The False Hope of “Easy”

Luke 14:25 Now large crowds were traveling with him; and he turned and said to them, 26 “Whoever comes to me and does not hate father and mother, wife and children, brothers and sisters, yes, and even life itself, cannot be my disciple. 27 Whoever does not carry the cross and follow me cannot be my disciple. 28 For which of you, intending to build a tower, does not first sit down and estimate the cost, to see whether he has enough to complete it? 29 Otherwise, when he has laid a foundation and is not able to finish, all who see it will begin to ridicule him, 30 saying, ‘This fellow began to build and was not able to finish.’ 31 Or what king, going out to wage war against another king, will not sit down first and consider whether he is able with ten thousand to oppose the one who comes against him with twenty thousand? 32 If he cannot, then, while the other is still far away, he sends a delegation and asks for the terms of peace. 33 So therefore, none of you can become my disciple if you do not give up all your possessions. 34 “Salt is good; but if salt has lost its taste, how can its saltiness be restored? 35 It is fit neither for the soil nor for the manure pile; they throw it away. Let anyone with ears to hear listen!”

 The False Hope of “Easy”

When does the mission get easy?  When does community get easy?  When does following Jesus get easy? How much do I need to know in order for this life of faith to become a cake-walk of faith? Which expensive leadership conference do I need to attend in order to make things go smoothly in my faith community? When will our budget be big enough that we don’t have to worry about money anymore? Wow. I really don’t know.  I am not the sharpest pencil in the box, but I have read the Bible a few times, and I just can’t see any evidence that any of this ever gets easy no matter how many neatly-marketed leadership conferences you attend or how many abbreviations you choose to list before or after your name.  I don’t even know what a “big enough” budget is.  As the budget grows, so does the mission if we’re taking the mission seriously.  Placing our communal hope in the possibility that any amount of righteousness or competence or dollars will make anything about being obedient to Christ easy seems to me to not only be false hope.  It seems to me to be bad theology.  In fact, linking any idea of “easy” to following Christ is a category mistake.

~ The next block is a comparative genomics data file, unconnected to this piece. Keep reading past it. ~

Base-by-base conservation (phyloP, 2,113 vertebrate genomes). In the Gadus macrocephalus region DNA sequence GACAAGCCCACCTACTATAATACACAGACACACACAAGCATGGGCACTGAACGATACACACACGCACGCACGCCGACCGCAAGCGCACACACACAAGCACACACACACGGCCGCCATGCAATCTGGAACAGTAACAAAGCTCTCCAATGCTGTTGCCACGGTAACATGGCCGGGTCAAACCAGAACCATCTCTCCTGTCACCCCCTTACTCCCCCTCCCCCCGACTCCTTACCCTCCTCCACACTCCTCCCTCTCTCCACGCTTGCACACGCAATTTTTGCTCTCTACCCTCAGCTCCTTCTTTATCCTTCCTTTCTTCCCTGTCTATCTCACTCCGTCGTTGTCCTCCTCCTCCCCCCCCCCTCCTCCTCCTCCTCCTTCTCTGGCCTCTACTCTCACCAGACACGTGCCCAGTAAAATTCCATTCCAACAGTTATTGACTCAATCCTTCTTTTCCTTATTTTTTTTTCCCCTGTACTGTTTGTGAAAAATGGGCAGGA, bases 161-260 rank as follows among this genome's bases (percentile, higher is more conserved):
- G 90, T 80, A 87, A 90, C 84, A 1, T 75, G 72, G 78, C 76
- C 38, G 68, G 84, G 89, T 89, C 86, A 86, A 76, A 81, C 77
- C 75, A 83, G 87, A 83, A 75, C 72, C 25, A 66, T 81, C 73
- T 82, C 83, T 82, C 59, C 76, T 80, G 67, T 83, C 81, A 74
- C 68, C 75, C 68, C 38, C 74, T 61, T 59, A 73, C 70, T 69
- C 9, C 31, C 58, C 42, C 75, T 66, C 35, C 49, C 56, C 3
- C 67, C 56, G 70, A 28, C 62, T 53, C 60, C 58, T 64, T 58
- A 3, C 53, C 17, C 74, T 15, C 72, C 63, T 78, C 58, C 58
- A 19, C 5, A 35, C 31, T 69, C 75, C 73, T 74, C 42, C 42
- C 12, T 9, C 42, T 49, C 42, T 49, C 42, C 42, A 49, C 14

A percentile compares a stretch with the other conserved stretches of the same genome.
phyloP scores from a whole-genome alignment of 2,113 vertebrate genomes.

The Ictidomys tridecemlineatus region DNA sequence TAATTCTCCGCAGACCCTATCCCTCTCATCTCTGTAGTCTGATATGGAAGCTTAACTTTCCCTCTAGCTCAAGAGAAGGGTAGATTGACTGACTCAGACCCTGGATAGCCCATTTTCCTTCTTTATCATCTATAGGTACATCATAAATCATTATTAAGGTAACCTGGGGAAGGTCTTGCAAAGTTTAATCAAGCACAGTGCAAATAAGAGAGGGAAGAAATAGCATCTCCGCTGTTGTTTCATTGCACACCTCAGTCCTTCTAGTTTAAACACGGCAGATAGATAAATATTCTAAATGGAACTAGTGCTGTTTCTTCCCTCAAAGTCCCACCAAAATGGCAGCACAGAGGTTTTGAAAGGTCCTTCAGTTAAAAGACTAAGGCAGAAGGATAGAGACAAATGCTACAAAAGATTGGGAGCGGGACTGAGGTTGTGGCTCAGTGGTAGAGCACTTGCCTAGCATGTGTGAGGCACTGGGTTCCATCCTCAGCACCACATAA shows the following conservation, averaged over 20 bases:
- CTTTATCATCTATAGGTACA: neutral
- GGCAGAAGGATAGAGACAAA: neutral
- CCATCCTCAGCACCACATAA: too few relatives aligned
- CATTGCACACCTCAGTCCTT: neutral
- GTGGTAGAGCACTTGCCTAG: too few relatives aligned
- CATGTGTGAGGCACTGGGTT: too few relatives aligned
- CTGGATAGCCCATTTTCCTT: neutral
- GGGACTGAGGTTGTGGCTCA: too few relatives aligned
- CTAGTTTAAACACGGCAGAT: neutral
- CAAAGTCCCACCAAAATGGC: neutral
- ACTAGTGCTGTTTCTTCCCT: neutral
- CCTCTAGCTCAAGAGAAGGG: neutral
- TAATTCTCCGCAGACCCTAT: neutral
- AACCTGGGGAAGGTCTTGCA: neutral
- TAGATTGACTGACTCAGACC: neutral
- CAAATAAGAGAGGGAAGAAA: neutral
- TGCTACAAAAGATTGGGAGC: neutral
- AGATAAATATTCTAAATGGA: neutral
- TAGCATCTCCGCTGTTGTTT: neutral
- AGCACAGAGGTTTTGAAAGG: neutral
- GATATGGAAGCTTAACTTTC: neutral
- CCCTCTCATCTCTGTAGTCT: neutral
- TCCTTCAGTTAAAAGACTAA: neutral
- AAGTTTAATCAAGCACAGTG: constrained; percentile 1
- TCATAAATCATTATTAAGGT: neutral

Faith that is coming to maturity seems to have a deeper embrace of the hardships of life.  Seasoned disciples don’t seem to live in the hope that there will be one easy thing about doing what they are called to do.   They strive to be good at it, not because they expect things to get easy, but because they know that the increasing difficulty of it will require greater and greater competency and personal discipline.  They strive to grow out of habits that make it harder for themselves, but they don’t embrace pie-in-the-sky theologies that doing what we are called to do will one day magically become easy or simple or without cost. Mature believers don’t seem to be fragile people.  Fragility is the fruit of a life at ease. They are salty folk.  They are salty because they are seasoned in the praxis of following Christ into his mission.  Jesus said, “I came to seek and to save the lost.”  He did NOT say, “I came to make the lives of believers easy”.  His yoke is easy, but the mission is not.

In the passage above, Jesus tells us to “count the cost”.  Brothers and sisters, I don’t know what your faith is about, but mine…for today…and as unclear as it might be…is to be with Jesus in the mission of plundering hell and pulling people out.  It seems to me that that will not go uncontested. Let me put some of my theological cards on the table.  I do not believe that Satan is a theological construct designed to explain the presence of bad things in the world. I do not believe that Satan is God’s equal, but I do believe that Satan is very real. I do not claim to understand all of this, but I have seen things with my own eyes that I cannot explain any other way. The landlord of hell is not going to like one bit that we are engaged with Christ as his hands and feet to snatch people away from him or “it”.  And the Bible tells us that that landlord is a “strong man”.  The more committed we are to plundering hell, and the better we get at it, the more ferociously the attacks will come at us – individually and as communities of faith. We have literally stolen souls out of the grasp of Satan, and as near as I can tell, he’s pretty ticked off about it.  If your community is under constant attack, it may not be because you are doing it wrong.  It might be precisely because you are doing it right.